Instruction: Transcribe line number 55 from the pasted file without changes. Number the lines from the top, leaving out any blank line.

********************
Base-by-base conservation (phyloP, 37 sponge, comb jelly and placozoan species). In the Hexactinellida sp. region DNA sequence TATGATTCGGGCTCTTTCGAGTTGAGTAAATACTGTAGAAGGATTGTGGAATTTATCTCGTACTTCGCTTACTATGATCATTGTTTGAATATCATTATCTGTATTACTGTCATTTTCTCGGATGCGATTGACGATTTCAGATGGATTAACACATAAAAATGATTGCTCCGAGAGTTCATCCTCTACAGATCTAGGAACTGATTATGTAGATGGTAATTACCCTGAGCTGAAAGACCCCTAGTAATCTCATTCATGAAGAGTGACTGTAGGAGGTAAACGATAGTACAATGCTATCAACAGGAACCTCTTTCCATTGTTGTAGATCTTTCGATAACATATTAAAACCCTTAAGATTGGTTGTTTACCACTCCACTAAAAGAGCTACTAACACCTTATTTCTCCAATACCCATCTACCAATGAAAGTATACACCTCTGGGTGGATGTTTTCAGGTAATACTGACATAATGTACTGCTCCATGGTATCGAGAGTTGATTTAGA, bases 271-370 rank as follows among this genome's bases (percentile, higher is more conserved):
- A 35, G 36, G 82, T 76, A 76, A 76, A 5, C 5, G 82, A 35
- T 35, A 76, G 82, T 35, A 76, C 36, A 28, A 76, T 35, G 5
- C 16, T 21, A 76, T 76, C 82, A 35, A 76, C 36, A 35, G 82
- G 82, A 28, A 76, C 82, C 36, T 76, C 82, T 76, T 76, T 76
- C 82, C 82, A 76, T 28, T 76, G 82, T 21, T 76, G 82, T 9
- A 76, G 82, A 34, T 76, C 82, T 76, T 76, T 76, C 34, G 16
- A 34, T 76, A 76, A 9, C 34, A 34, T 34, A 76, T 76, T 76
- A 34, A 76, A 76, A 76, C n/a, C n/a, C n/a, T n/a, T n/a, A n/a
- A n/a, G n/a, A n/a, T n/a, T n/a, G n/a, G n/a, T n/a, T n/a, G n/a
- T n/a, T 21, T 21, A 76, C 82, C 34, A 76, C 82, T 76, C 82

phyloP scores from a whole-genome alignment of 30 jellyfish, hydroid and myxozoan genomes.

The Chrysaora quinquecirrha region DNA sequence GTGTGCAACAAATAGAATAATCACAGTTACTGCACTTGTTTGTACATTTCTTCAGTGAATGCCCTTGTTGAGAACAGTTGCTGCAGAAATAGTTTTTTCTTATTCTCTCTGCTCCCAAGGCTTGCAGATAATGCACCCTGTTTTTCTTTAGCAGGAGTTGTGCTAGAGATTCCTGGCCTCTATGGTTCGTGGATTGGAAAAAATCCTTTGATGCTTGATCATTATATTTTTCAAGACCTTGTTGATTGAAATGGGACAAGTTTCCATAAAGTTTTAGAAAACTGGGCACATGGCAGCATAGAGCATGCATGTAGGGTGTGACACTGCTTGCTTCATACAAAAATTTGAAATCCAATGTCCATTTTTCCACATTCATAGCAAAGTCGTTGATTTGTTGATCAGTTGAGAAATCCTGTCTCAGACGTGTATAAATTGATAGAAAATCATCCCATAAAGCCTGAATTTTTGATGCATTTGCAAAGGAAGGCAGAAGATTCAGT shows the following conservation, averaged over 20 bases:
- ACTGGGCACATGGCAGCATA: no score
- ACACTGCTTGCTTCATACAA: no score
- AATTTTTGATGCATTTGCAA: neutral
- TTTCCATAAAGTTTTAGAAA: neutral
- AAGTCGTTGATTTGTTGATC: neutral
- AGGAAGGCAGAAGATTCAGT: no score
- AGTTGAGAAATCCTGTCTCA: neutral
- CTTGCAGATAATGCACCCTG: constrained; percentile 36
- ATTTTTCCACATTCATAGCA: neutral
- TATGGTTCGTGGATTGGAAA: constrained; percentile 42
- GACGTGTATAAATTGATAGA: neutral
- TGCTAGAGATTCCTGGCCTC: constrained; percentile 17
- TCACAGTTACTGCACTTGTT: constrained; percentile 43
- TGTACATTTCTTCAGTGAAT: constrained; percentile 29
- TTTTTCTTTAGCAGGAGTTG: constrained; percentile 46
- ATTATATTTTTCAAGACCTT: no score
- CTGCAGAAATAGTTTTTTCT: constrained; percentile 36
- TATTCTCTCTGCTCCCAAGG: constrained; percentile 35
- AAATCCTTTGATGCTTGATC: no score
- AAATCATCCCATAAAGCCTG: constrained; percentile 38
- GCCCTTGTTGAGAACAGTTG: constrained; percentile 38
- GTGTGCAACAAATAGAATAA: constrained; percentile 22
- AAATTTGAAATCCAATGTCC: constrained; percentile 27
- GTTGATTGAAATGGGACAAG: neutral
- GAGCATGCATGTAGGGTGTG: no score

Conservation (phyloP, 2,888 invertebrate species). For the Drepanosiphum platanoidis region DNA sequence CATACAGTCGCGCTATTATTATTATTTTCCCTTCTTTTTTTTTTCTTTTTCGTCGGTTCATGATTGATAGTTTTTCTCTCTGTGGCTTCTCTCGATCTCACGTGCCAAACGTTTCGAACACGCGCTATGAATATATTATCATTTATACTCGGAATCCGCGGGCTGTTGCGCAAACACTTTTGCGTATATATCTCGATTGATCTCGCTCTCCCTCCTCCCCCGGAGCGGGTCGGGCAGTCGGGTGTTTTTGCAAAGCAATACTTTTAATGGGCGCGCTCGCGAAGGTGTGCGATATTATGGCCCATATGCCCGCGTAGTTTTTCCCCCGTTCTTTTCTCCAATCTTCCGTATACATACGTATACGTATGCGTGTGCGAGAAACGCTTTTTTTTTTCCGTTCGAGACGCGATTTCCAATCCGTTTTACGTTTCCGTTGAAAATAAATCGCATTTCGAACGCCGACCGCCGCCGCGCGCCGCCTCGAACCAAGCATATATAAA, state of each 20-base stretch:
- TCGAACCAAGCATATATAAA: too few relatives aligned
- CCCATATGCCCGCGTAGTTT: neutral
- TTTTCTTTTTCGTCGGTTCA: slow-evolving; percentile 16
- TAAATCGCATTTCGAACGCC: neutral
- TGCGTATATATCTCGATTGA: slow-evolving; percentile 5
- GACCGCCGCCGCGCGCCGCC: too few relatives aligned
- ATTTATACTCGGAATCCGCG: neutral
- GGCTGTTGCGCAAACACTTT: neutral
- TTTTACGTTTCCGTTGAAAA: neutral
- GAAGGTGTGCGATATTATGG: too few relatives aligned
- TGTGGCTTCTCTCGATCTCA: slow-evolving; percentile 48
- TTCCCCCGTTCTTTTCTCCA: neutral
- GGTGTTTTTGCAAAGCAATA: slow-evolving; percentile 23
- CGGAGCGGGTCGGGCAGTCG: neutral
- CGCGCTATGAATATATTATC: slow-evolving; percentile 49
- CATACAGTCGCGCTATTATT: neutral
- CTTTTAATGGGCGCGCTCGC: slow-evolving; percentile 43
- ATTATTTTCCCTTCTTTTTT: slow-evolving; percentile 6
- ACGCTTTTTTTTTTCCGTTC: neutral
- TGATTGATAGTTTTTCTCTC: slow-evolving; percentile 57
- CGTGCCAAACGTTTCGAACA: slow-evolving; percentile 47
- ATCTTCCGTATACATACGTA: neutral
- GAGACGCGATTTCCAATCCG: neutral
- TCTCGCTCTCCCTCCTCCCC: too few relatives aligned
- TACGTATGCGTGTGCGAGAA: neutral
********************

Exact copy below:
- CATACAGTCGCGCTATTATT: neutral